Chef Josh Niland may be young, and with that youth comes a spirit of innovation that’s giving the restaurant world the vitality it needs. Based out of Sydney, Australia, his restaurant Saint Peter is changing the way we see seafood by making sustainability delicious. Niland has found uses for parts that are typically discarded, like eyes and innards, and turns them into something delectable. 

Niland got his start cooking as a child, having learned from books and TV cooking shows while he was home with from school due to cancer treatments. When he started cooking for his parents, he felt that he had found his calling. By his teens, he would have worked in restaurants, and soon he’d be off to Europe to hone his craft. When he returned to Australia, he learned one of his most important lessons. At Steve Hodge’s seafood restaurant, Fish Face, in Sydney, he saw that the focus was on the filet, and as a result, the discarding of organs meant that many odd though tasty ingredients were going to waste.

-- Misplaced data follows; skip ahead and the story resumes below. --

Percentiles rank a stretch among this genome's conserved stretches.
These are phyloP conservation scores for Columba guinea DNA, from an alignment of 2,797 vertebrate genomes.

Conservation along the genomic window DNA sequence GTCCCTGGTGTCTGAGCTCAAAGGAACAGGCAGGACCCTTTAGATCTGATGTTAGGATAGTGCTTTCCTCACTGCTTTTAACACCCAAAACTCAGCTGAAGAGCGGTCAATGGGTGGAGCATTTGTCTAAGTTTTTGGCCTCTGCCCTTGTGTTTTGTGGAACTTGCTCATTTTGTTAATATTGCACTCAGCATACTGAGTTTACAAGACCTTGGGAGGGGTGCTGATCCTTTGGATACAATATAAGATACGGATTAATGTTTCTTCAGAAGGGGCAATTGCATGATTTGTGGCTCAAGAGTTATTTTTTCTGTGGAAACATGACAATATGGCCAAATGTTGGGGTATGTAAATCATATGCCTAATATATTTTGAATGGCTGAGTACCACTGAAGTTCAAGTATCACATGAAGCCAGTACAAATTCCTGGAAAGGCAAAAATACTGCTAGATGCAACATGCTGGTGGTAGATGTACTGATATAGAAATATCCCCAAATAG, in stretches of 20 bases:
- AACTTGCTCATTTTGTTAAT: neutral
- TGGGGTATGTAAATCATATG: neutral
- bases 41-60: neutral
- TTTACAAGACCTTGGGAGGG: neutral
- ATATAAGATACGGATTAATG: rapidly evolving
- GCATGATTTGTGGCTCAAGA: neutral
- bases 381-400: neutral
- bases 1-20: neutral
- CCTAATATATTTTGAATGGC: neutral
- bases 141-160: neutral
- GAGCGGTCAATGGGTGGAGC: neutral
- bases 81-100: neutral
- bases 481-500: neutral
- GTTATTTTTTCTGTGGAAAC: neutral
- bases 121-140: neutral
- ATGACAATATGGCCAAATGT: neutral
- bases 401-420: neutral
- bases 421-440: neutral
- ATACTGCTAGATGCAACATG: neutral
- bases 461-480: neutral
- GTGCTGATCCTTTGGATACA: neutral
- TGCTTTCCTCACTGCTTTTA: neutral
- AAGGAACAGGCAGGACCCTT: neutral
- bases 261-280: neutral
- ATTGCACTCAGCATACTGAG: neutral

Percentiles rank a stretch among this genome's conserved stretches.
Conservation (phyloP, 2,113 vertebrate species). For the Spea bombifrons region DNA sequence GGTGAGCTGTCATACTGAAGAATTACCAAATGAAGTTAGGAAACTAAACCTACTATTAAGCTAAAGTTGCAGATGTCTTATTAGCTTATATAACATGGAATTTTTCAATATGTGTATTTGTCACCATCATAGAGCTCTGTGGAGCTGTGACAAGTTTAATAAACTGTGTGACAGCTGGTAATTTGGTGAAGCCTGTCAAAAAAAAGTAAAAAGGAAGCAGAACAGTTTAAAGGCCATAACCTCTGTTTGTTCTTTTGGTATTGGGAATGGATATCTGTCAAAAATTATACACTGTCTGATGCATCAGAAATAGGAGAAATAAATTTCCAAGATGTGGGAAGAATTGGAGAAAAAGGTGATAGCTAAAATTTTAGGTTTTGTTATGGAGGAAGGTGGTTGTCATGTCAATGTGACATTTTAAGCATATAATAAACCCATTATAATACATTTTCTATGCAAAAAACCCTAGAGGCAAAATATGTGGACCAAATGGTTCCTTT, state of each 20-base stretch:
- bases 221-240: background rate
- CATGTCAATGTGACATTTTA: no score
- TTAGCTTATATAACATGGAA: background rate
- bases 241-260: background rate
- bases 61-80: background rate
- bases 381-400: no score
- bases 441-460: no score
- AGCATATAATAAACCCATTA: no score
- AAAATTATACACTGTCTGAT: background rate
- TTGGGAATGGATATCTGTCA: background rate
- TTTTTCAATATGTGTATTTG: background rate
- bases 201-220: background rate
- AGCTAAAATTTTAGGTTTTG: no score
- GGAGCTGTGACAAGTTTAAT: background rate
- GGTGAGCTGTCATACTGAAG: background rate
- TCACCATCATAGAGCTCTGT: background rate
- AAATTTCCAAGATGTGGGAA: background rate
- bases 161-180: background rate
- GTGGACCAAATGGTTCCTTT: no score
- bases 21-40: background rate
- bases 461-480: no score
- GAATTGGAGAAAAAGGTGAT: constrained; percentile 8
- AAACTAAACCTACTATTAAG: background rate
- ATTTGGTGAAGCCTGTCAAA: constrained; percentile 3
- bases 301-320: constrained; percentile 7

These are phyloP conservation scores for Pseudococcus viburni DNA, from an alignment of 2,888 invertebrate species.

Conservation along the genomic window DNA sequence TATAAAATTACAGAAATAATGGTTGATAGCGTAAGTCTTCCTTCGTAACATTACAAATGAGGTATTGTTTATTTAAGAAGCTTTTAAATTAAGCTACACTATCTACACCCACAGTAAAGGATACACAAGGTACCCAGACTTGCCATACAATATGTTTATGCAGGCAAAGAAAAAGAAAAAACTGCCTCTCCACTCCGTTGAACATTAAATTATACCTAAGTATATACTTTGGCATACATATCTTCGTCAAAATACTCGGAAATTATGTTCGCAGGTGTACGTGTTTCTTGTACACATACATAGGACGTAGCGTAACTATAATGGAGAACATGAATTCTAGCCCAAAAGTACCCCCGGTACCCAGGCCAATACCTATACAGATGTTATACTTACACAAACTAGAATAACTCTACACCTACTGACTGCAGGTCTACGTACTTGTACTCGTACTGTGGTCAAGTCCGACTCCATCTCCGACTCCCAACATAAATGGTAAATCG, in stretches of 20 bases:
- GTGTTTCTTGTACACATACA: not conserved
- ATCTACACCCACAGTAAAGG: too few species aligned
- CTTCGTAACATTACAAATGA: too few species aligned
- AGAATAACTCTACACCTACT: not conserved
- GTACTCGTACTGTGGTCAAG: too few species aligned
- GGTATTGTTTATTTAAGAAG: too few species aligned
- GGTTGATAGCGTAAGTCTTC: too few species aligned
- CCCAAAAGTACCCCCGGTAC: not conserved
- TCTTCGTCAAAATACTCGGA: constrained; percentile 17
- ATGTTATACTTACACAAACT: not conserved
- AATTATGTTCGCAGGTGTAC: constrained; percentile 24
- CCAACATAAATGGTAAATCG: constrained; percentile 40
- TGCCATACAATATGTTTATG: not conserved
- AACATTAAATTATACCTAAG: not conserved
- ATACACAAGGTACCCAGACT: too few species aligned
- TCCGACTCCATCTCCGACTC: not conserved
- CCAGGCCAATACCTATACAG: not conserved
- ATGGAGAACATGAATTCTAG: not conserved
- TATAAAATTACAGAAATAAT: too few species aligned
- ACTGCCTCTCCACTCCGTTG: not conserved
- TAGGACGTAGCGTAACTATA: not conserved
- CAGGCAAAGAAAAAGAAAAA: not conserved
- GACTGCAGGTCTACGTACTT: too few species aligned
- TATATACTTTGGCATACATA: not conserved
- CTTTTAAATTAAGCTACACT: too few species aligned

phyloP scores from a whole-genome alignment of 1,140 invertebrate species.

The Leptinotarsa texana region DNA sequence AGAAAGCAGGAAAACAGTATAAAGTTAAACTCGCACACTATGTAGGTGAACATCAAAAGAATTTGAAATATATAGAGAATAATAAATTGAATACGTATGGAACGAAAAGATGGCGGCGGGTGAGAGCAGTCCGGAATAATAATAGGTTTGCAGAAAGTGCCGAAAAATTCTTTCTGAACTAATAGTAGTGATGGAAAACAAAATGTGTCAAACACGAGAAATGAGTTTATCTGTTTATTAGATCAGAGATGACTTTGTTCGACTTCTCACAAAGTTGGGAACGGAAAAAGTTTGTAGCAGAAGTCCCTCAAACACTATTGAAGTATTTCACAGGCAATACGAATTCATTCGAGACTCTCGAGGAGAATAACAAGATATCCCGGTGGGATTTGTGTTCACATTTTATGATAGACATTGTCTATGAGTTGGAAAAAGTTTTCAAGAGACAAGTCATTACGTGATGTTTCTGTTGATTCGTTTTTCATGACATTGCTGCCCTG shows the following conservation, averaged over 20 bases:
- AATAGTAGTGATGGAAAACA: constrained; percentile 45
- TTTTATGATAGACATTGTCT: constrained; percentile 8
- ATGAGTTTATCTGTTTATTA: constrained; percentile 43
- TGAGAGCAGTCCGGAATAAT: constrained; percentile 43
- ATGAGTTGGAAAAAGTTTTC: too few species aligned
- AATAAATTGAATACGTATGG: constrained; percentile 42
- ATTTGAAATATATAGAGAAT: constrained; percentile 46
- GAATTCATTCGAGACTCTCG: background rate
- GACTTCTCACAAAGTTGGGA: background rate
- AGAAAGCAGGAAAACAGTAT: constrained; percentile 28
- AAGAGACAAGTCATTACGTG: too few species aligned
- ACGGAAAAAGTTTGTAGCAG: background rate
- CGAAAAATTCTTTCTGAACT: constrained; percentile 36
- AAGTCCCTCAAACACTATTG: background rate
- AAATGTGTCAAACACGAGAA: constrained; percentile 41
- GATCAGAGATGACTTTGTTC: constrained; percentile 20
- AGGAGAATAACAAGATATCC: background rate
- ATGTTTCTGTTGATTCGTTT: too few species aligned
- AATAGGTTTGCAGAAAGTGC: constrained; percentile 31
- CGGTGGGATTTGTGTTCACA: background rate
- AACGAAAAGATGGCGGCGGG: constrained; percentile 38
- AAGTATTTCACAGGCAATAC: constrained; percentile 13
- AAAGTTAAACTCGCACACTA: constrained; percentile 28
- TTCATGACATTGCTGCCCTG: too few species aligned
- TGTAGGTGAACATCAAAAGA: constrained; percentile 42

When he and his wife Julie set out to start Saint Peter in 2016, they lost an investor at the last minute. This required them to operate lean, and necessity gave way to creativity. Whereas typical seafood restaurants used only about 45 percent of a fish, Niland made sure to use 90 percent of the catch. Beyond sustainability, Niland sought out experimental ways of cooking fish, such as dry aging the fish into charcuterie. In spreading his message about sustainability, he recently released The Whole Fish Cookbook. Ultimately, he hopes to change the way people see fish and to get them to realize that there’s more to it than just the filet.